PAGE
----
Monday, 31 March 2014

Once Were Cinemas (...or not?)

This post is an attempt to reply to a request of my friend Jacob.
He works in the cinema field in the USA, so he was curious to see and know something about the cinemas here in Rome.

I must say, my friend, I think that all the cinemas resemble each other in this era of gigantic concrete multiplex!
--But that's just partially true.

I engaged in a nostalgic investigation, and as the internet showed me, there are many cases of "historical" cinemas closing down because of poor business induced by the above mentioned multiplex galore, but it's also interesting to note that the most of them were cinemas rearranged into what were originally theatres.
As obvious as it may sound, it must be noted that some of these buldings were particularly charming in their cinematic attires and their story is also interesting.

One of the most intriguing cases is that of the Teatro Ambra Jovinelli.
It was originally conceived as a theatre dedicated to comedic and parodic pieces, with a soft spot for variety shows, so popular in Italy by default.
It was completed in 1903, and it kept being pretty active in the whole period preceeding the WWI, with its climax being the debut of the popular actor Totò in the 20s.
With the arrival of Fascism and cinematography, the theatre faced its first crisis, forcing it to reinvent itself as a cinema in the 50s.
Here's a picture of the building in this period, taken from the website Roma Sparita:
The introducing of television made the theatre face its second crisis, turning it into a cinema dedicated to porn movies and strip-tease shows in the 70s, before an accident in 1982 that led to its closure.
It looked like the Jovinelli was destined to become another deserted memorabilia in Rome, but starting 1996 the local communities started to fight to give it back its dignity, forcing the owners to restore it and finally put it back in action, in its original role of comedy theatre.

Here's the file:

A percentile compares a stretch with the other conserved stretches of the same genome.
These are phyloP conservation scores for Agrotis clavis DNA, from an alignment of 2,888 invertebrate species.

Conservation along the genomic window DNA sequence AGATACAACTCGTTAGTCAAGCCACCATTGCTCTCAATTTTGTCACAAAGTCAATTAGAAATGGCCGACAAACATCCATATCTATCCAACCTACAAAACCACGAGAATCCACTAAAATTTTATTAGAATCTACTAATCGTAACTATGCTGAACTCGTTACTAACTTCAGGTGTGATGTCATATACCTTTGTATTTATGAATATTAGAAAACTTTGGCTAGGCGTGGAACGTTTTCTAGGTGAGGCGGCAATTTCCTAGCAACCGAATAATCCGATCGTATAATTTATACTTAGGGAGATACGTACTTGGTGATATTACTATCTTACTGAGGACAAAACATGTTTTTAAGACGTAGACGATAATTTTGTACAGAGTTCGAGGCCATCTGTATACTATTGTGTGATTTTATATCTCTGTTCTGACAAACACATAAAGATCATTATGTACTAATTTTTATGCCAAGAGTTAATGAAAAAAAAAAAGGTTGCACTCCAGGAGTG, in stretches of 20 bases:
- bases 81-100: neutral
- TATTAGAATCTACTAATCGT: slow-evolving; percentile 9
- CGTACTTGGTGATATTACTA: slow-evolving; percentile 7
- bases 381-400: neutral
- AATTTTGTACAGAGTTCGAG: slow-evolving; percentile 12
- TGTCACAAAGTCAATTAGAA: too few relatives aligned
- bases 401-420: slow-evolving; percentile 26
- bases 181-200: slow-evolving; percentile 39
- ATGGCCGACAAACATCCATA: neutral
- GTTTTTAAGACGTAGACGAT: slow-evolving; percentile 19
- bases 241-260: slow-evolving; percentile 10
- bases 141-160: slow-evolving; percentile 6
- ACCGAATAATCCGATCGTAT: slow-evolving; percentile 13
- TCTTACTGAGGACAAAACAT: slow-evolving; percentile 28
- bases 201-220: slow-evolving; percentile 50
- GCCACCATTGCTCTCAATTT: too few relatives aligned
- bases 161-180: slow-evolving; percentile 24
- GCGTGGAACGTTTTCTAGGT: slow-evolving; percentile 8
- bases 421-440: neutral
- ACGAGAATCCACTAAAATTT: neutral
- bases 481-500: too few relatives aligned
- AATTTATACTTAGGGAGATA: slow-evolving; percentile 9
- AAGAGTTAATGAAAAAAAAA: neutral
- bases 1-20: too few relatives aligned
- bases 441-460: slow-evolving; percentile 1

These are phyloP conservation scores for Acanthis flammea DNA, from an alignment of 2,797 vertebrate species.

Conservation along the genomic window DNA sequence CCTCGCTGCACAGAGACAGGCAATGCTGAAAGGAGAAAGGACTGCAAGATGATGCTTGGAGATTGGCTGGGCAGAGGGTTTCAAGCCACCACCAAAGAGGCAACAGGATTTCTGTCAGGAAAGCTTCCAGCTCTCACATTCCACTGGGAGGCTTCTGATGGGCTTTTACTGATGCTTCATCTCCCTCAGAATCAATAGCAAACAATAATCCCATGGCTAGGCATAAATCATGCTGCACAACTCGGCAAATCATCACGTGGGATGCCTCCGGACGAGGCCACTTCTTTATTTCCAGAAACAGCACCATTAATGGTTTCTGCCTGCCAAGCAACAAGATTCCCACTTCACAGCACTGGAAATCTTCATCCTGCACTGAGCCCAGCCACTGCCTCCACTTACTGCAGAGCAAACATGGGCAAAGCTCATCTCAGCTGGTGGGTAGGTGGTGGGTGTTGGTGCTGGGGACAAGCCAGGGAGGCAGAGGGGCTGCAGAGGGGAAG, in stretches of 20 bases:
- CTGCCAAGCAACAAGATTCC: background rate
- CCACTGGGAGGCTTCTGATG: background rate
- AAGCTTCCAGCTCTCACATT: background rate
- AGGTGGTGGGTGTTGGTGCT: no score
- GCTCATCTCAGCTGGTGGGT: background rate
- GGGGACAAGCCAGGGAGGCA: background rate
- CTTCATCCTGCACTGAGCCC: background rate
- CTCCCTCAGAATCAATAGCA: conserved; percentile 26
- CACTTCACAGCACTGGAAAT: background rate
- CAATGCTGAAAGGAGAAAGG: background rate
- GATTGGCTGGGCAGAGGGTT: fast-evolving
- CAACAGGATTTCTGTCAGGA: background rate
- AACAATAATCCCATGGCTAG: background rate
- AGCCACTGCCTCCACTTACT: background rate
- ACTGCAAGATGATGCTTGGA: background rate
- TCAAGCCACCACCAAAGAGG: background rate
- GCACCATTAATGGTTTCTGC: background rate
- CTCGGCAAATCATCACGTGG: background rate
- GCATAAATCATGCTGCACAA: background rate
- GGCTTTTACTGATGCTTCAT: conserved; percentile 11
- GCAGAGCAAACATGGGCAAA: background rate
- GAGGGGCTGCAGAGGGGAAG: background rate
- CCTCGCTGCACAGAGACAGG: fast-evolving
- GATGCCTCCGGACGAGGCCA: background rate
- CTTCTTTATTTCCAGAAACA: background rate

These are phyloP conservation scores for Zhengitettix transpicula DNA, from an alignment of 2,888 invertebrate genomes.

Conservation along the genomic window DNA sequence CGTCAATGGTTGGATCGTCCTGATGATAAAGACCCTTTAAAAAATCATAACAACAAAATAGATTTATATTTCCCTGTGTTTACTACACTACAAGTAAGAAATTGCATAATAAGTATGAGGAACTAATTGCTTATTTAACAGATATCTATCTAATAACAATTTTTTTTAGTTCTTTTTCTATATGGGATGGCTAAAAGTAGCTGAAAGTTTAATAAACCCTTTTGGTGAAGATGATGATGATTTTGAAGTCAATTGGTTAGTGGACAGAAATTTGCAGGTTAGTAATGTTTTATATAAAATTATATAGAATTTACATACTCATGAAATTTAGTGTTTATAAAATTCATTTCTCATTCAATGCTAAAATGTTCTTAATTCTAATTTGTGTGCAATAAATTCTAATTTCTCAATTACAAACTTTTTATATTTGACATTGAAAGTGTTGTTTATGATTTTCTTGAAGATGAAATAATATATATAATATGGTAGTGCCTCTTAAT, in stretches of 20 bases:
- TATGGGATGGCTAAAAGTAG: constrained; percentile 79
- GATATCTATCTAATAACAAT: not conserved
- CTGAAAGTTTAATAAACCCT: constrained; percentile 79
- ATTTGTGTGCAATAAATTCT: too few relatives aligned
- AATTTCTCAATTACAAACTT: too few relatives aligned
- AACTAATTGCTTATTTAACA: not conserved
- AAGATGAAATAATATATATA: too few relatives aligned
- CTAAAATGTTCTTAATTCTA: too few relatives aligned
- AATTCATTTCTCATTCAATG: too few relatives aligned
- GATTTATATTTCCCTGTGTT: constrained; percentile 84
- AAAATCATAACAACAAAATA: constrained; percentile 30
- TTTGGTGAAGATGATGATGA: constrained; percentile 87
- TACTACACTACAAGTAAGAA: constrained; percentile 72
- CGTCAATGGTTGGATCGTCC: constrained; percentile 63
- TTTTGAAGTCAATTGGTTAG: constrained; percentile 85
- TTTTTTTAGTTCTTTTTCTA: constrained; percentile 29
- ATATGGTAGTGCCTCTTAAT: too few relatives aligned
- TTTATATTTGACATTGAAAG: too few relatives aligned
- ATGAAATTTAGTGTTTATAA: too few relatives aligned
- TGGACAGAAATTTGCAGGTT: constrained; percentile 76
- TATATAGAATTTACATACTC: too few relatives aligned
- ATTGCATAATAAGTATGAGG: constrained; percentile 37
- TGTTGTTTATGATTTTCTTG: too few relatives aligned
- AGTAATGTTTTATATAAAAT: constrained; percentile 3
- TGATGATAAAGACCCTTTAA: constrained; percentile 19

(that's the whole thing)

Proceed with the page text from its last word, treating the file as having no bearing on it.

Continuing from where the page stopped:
Here's how it looks now:

Another less lucky adventure is that of the Etoile Cine.
It was completed in 1915 as a theatre in super-chic center of Rome, with the name of Teatro Corso.
Just like the Jovinelli, it'll turn into a cinema in the 50s changing its name into Cinema Corso, to become Etoile Cine later on.
Here's one of the most recent pictures of the building, coming from this list of the cinemas of Rome in the 50s:
--In the last years the cinema closed down for lack of activity and the building was bought by Luis Vuitton that restored the facade and turned it into a boutique:

A similar fate was destined to the Cinema Metropolitan, again in the fancy center of Rome.
It was opened in 1911 as Cinema Teatro America and after various adventures, it found its identity as one of the few cinemas dedicated to movies in original language.
Here's a recent picture before its closure in 2010:
And how it looks now:
The fate of the cinema is still lingering, but the hopes are not very high.

It's interesting to note that another cinema dedicated to movies in original language is still resisting, despite its closure was announced over and over-- It's the Cinema Nuovo Olimpia, always in the center of Rome:

--So, are all the historical cinemas destined to close down and see themselves restiled as shops or the like?

A negative answer came from the Cinema Moderno.
Originally called Cinema Esedra because of its location in Piazza Esedra, its name was changed to Moderno later on and by the time it mostly scheduled b-rated movies or reruns.
Here's a pretty old picture of it, probably dating the period when it turned into another x-rated cinema, taken from 06blog:
Fortunately, the whole area was restructured to turn it into a sophisticated touristic zone, and the cinema was part of the renovation too.
It was bought by Warner Village, that kept its original name and restored the original location:


--On a fun note, it's nice to see that the staff entrance located at the back of the building kept its original look too.
This is an example of modern preservation and enhancement of cultural heritage too, in my opinion.

Another good example is Cineland, a multiplex located in Ostia, the "seaside" of Rome.
Originally, the area was occupied by the ginormous ruin of the dismissed Breda factory.
Here's how it looked back in the days, in a picture coming from the photo archive of the L'Unità newspaper:
The immense building restored and turned into a cinema village around 1997, featuring a multiplex, restaurants, fast foods, shops and a gigantic videogame hall.
Here's how the place looks now:


I love this building, and I love how perfectly it fits to its original context and area.

...Of course this is just a tiny part of the cinemas of Rome and their adventures, but I think that their stories were the most interesting-- thus working like a nice specimen.
I hope this post entertained you, dear Jacob, also if probably I didn't really asked your request--!

--Also if quite bitter, the words of Monicelli come to my mind: "Cinema is never going to die. It's born and it can't die anymore: the movie theatres will die, probably, but I couldn't care less about it now."

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